Search for members, events, articles and more
“Apparently none of you guys realize how bad of an idea a touch-screen is on a phone. I foresee some pretty obvious and pretty major problems here. I’ll be keeping my Samsung A707, thanks.”
– An Engadget commenter who thought he knew his stuff
This was the response to an Engadget article about tech guru Steve Jobs when he introduced the iPhone to the world in January 2007. Unsurprisingly, this wasn’t the only pessimistic comment written about the not-so-small at the time black rectangle. In fact, it turns out that people who commented on tech blogs in 2007 were thoroughly sarcastic people (how times have changed… right?).
Some other issues being raised included:
– An assumed short battery life
– A shock at no Bluetooth or WiFi
– Being locked into iTunes
– Next to no storage space
Although it’s funny to look back and read now, these people had genuine concerns based on flaws with technology they had already experienced. It made them ask, was this going to be a misfire like the MiniDisk or will it be a step forward in technology like the introduction of the internet was in 1995?
In 2018 it’s easy to answer this question and scoff at the people of the past. But how do we stop ourselves from looking stupid on a message board to people in 2030? It’s easy to think that we know more about where tech is going than ever before. However, if the relatively recent resurgence of QR codes teaches us anything, it’s that we need to have a very critical eye but also see the potential in everything.
How can we apply that eye to the trends we see today? I recently attended a talk where an AR start-up presented its ‘revolutionary life-size, high definition human holograms’. I was being told that I would be able to decide if I wanted to buy something on ASOS by seeing someone my size wearing it first or that I would be able talk with my friends as if they were right there in the room with me.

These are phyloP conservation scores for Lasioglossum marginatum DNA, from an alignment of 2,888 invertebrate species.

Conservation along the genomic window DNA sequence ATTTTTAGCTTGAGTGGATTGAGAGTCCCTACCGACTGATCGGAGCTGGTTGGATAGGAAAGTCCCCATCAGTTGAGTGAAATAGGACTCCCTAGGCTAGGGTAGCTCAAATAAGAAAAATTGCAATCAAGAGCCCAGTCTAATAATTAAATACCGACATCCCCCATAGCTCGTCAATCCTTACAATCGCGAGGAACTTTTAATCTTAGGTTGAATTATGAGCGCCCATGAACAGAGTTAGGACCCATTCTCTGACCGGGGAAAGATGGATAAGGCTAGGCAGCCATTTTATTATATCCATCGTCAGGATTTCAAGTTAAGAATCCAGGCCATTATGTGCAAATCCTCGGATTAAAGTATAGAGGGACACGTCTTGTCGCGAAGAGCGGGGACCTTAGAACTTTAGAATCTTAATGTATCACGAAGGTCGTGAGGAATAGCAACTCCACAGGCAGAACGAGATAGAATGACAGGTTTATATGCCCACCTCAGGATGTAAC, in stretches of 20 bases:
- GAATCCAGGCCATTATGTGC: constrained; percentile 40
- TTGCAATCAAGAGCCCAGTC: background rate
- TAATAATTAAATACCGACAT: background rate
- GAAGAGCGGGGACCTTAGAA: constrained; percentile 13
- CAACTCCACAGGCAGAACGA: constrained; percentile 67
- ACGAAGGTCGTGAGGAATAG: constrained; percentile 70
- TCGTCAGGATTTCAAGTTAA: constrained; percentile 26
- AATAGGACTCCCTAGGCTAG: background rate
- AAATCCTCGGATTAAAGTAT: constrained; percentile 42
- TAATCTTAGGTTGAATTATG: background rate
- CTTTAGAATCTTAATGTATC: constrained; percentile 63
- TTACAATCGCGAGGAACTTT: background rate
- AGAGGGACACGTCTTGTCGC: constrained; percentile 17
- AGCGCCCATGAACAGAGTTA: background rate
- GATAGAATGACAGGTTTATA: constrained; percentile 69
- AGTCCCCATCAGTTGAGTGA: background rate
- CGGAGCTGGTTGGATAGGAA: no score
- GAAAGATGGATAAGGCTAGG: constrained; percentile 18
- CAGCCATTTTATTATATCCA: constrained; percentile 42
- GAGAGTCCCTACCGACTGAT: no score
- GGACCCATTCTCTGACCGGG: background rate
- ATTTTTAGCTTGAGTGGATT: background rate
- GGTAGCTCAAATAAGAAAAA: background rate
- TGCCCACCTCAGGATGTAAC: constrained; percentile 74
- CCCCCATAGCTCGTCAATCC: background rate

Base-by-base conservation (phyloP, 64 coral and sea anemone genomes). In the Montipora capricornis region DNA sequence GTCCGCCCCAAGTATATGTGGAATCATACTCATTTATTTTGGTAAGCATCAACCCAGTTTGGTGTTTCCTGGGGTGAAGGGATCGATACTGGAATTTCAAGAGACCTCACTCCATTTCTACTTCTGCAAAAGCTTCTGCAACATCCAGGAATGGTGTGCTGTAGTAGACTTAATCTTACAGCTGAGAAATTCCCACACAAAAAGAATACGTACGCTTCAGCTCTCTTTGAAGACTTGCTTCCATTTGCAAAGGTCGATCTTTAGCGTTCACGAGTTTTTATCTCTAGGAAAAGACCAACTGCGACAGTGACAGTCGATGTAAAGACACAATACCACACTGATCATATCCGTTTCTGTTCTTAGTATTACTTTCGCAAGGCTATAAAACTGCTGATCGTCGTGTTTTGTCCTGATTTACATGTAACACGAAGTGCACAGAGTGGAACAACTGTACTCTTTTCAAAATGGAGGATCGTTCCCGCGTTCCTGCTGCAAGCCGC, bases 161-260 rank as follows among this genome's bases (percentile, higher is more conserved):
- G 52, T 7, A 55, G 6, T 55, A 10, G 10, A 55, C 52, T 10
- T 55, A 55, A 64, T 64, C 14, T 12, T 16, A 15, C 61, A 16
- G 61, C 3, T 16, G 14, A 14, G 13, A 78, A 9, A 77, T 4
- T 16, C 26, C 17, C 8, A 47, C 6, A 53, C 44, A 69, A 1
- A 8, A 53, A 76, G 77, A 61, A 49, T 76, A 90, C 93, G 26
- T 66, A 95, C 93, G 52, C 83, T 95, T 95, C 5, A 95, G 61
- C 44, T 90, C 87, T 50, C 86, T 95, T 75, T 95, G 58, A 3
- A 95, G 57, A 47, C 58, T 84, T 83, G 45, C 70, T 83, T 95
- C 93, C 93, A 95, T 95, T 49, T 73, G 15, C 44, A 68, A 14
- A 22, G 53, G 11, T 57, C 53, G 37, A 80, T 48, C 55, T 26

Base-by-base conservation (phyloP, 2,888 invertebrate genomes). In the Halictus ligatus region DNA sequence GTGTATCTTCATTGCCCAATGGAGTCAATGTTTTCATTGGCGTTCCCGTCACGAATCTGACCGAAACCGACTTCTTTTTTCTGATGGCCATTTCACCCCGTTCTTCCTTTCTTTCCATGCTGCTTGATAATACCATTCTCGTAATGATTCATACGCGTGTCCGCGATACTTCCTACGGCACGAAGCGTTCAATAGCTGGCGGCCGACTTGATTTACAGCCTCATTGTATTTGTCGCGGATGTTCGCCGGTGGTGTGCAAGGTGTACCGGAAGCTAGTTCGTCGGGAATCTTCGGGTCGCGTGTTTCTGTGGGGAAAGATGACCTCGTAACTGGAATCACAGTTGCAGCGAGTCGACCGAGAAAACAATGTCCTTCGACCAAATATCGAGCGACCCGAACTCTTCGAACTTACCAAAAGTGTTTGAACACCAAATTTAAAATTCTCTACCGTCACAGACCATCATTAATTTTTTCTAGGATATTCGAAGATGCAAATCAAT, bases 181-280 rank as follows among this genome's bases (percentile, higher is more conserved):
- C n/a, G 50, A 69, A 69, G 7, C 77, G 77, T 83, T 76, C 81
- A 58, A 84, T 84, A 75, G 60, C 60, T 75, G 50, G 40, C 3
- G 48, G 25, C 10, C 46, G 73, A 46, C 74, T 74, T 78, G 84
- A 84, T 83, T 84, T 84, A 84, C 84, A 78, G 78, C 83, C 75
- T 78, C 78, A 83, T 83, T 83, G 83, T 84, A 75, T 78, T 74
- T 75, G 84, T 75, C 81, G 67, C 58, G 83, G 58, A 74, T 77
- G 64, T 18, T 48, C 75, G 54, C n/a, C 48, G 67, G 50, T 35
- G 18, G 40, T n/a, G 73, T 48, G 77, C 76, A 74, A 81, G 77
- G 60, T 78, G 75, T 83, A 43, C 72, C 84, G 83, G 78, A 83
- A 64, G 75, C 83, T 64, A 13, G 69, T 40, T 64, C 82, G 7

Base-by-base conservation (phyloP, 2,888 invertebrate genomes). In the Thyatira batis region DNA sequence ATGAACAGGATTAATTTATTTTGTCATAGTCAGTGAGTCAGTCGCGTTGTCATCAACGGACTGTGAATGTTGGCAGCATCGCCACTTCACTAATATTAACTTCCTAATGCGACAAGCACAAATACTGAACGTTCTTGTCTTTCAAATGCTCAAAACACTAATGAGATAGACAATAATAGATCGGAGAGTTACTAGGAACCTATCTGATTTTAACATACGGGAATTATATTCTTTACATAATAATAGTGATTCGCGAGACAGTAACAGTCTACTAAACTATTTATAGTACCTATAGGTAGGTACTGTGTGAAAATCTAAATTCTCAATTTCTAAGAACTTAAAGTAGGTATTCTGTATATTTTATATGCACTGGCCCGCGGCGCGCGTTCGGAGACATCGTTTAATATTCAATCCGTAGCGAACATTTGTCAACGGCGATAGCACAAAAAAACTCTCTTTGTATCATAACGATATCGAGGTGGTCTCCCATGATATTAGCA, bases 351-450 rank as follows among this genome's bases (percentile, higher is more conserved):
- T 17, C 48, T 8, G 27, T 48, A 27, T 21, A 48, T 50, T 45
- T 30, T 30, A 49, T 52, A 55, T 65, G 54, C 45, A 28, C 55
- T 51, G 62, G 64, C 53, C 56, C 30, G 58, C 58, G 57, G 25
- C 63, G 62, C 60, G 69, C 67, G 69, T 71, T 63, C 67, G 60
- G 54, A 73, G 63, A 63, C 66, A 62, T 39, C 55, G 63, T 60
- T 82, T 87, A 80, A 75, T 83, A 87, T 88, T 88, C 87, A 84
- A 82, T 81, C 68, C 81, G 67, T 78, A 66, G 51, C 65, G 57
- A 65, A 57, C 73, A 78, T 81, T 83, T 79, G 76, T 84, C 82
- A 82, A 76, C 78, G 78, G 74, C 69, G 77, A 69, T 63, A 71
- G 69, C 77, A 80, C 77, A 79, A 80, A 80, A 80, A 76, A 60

Being the optimist I am my first thought was:
“This is amazing. I’m living in the future. I’m basically in Star Trek. ‘OK GOOGLE, TEA, EARL GREY, HOT!’”
But then, sadly, the realist in me came to play and my dreams disappeared faster than the Starship Enterprise at Warp 10.
This is only going to work if I’m holding my phone or tablet in front of my face at all times. Even though, as a millennial I’m not a million miles away from that as it is, it doesn’t seem like the most convenient way to absorb content and it certainly doesn’t lend itself well to social situations.
Before I dismissed the idea completely I thought back to the Engadget article comments on the first iPhone. Was I going to be on the wrong side of history? In 12 years’ time, was someone going to write an article quoting me and laughing? Not on my watch!
Imagining of all the smug people of the future laughing at my inability to think beyond what I already knew made me start to do just that (that’ll teach ‘em).
My first reaction to the technology was excitement – I was actually privy to the future. Surely that meant that, at its core, it was something I wanted to experience. No matter how impractical it might seem right now. Taking a lesson from the QR code, which is now being used as a way to merge online and offline social media space on channels like Snapchat and Instagram, all it takes is someone to create a new use case or a new technology and suddenly that thing you tried once that didn’t work (not unlike a touchscreen on a phone in December 2006) has a new purpose.
The real opportunity lies in being the one who develops the supporting technology. It’s a space where marketeers and brands are starting to dip their toes. Currently, when someone talks about an ‘advertising first’ it tends to mean that a brand is working with a platform that has a new feature – think Facebook canvas in 2016. Or, it’s using technology that exists and has changed its use slightly – who doesn’t love to Shazam an ad during the Britain’s Got Talent finale? There is no doubt that its innovation but it feels like a hop rather than a jump.
I’d love to see brands taking more risks in this space. Not just creating products that sell, but creating products that enhance the overall buying experience. Is there any reason ASOS can’t develop a pair of fashionable AR glasses so that I can sit in my own home and ensure a t-shirt will fit without looking like a total wally?
There is no definitive way of knowing what’s going to be big in the future. You are always at risk of being laughed at by the people of 2030. But when you see a new technology that has a niggling flaw, why not be the person or the brand to develop a solution rather than write off the technology completely? Everything has potential if we’re willing to see it. As we enter 2019 and move one year closer to the know-it-all’s in 2030, let’s try and keep our eyes open to opportunity.